`x[1, ]`

`x[, 1]` | `x[1, , drop=FALSE]`

`x[, 1, drop=FALSE]` Factor | `x[1:4, drop=TRUE]` | `x[1:4]`

`x[[1]]` Data frame | `x[, 1]`

`x[[1]]` | `x[, 1, drop=FALSE]`

`x[1]` Tibble | `x[, 1, drop=TRUE]`

`x[[1]]` | `x[, 1]`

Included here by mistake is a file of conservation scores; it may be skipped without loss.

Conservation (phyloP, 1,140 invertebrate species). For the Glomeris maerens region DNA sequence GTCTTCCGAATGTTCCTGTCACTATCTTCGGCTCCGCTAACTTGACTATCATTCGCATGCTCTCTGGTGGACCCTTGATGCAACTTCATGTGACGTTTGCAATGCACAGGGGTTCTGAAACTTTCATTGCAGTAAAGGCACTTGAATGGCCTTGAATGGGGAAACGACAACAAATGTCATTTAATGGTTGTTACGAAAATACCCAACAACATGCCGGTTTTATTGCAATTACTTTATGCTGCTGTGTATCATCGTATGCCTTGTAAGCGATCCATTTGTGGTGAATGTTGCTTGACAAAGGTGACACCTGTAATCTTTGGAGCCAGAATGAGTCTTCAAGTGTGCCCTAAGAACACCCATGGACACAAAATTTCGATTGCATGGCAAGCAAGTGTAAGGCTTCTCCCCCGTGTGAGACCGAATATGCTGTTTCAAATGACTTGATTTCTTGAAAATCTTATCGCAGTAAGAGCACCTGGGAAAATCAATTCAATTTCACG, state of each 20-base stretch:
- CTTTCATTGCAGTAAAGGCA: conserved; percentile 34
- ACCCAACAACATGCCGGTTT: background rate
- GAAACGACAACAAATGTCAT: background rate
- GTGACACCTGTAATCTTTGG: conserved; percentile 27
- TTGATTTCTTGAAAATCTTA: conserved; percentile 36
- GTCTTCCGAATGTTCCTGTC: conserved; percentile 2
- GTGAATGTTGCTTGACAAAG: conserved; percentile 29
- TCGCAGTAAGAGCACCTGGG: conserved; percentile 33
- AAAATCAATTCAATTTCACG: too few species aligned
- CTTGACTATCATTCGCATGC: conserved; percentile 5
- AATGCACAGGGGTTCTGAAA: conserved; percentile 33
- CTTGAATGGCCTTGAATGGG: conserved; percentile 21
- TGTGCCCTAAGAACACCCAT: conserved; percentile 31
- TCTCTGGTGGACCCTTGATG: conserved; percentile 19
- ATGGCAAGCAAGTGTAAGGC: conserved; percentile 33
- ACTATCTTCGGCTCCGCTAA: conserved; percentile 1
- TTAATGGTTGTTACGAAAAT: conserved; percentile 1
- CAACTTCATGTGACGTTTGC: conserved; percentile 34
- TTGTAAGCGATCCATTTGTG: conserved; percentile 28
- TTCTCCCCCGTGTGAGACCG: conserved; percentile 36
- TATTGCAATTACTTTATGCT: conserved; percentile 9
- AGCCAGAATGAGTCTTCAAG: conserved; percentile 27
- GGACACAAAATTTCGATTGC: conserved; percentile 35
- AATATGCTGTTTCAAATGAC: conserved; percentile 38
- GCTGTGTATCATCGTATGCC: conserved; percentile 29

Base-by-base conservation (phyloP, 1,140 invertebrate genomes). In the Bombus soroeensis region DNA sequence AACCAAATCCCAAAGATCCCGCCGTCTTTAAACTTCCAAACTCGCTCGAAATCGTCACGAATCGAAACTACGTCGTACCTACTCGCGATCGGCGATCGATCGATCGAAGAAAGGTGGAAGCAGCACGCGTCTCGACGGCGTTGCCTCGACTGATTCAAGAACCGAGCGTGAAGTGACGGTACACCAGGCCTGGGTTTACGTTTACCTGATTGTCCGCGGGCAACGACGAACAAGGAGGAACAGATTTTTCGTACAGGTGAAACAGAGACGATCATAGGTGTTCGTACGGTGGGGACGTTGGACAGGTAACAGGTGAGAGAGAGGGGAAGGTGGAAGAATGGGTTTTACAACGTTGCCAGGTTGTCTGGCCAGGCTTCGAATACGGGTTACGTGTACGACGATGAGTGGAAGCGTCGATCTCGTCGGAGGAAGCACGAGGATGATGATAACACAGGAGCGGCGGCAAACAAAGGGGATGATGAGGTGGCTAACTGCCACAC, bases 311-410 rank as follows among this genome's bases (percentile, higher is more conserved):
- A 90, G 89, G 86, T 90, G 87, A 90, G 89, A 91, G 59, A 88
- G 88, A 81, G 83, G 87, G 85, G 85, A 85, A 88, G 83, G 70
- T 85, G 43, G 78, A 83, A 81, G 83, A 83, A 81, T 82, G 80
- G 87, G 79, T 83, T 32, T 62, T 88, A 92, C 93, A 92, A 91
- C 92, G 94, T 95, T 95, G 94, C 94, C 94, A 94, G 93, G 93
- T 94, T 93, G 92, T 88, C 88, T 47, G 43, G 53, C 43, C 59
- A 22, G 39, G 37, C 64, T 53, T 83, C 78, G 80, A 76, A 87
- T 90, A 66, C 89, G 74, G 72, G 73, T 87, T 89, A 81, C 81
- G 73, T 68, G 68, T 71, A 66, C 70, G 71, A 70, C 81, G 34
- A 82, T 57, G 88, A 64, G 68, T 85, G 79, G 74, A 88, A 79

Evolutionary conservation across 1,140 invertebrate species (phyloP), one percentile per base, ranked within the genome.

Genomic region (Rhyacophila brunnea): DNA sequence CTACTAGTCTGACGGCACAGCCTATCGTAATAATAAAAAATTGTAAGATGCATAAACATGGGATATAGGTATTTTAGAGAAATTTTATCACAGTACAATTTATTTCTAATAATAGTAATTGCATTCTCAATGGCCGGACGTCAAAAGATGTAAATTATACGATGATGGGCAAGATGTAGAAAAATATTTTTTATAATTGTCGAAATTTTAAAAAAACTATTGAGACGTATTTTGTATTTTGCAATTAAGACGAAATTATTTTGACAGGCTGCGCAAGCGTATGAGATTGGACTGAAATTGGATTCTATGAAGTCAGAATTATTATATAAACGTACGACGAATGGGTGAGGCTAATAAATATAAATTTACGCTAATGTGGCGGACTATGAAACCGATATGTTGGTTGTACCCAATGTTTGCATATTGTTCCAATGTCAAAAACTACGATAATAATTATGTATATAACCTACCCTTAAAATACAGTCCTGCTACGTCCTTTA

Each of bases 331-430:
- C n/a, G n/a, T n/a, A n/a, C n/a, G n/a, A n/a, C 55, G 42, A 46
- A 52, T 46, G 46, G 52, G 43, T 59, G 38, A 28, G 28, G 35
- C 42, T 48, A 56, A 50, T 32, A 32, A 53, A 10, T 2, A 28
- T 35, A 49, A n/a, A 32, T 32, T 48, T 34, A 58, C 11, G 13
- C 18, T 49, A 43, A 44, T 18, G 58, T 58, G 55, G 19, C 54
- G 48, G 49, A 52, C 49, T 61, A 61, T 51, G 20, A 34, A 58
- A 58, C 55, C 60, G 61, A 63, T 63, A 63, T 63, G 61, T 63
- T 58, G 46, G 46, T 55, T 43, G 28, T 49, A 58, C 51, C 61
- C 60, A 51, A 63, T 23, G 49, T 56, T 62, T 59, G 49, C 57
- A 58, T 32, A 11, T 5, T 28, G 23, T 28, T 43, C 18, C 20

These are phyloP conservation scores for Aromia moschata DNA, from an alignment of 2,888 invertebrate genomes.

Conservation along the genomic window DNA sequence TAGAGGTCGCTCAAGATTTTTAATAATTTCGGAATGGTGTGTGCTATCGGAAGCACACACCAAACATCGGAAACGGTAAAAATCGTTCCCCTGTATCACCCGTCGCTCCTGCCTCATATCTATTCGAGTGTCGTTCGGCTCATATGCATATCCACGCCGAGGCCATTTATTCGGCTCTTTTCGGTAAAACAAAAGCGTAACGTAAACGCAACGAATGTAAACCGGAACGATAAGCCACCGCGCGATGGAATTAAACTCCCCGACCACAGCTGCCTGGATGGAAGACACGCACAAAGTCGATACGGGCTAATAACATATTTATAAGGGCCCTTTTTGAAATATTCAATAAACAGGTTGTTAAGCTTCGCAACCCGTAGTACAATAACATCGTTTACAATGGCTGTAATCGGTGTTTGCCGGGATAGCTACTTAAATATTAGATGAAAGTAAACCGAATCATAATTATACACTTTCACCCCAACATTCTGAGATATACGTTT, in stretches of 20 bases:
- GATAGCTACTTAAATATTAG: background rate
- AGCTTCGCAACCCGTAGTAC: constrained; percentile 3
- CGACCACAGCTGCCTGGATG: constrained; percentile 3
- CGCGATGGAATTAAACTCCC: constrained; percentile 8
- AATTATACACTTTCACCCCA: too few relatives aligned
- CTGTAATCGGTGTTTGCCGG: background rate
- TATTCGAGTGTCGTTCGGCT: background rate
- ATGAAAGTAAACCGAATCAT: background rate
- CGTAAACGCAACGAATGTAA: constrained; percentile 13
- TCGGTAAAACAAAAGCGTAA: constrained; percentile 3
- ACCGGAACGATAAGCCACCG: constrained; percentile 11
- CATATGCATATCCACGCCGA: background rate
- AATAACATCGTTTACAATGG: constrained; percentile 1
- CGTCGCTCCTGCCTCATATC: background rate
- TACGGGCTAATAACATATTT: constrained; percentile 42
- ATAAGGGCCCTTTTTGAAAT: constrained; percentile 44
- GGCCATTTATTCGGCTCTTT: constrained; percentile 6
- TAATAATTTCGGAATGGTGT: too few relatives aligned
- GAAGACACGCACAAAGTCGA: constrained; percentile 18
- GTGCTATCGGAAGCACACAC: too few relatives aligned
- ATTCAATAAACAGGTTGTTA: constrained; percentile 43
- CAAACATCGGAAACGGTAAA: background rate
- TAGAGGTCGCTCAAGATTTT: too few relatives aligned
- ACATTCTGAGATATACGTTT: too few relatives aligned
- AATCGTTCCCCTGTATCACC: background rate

`x[1]` --- class: middle count: false # Subsetting and assignment --- ## Subsetting and assignment Subsets can also be used with assignment to update specific values within an object. ```{r} x = c(1, 4, 7) ``` ```{r} x[2] = 2 x x[x %% 2 != 0] = x[x %% 2 != 0] + 1 x x[c(1,1)] = c(2,3) x ``` --- .pull-left[ ```{r} x = 1:6 x[c(2,NA)] = 1 x ``` ```{r} x = 1:6 x[c(TRUE,NA)] = 1 x ``` ] .pull-right[ ```{r} x = 1:6 x[c(-1,-3)] = 3 x ``` ```{r} x = 1:6 x[] = 6:1 x ``` ] --- ## Deleting list (df) elements ```{r} df = data.frame(a = 1:2, b = TRUE, c = c("A", "B")) ``` ```{r} df[["b"]] = NULL str(df) ``` ```{r} df[,"c"] = NULL str(df) ``` --- ## Subsets of Subsets ```{r} df = data.frame(a = c(5,1,NA,3)) ``` ```{r} df$a[df$a == 5] = 0 df ``` ```{r} df[1][df[1] == 3] = 0 df ``` --- ## Exercise 2 Some data providers choose to encode missing values using values like `-999`. Below is a sample data frame with missing values encoded in this way. ```{r} d = data.frame( patient_id = c(1, 2, 3, 4, 5), age = c(32, 27, 56, 19, 65), bp = c(110, 100, 125, -999, -999), o2 = c(97, 95, -999, -999, 99) ) ``` * *Task 1* - using the subsetting tools we've discussed come up with code that will replace the `-999` values in the `bp` and `o2` column with actual `NA` values. Save this as `d_na`. * *Task 2* - Once you have created `d_na` come up with code that translate it back into the original data frame `d`, i.e. replace the `NA`s with `-999`. --- ## Acknowledgments Above materials are derived in part from the following sources: * Hadley Wickham - [Advanced R](http://adv-r.had.co.nz/) * [R Language Definition](http://stat.ethz.ch/R-manual/R-devel/doc/manual/R-lang.html)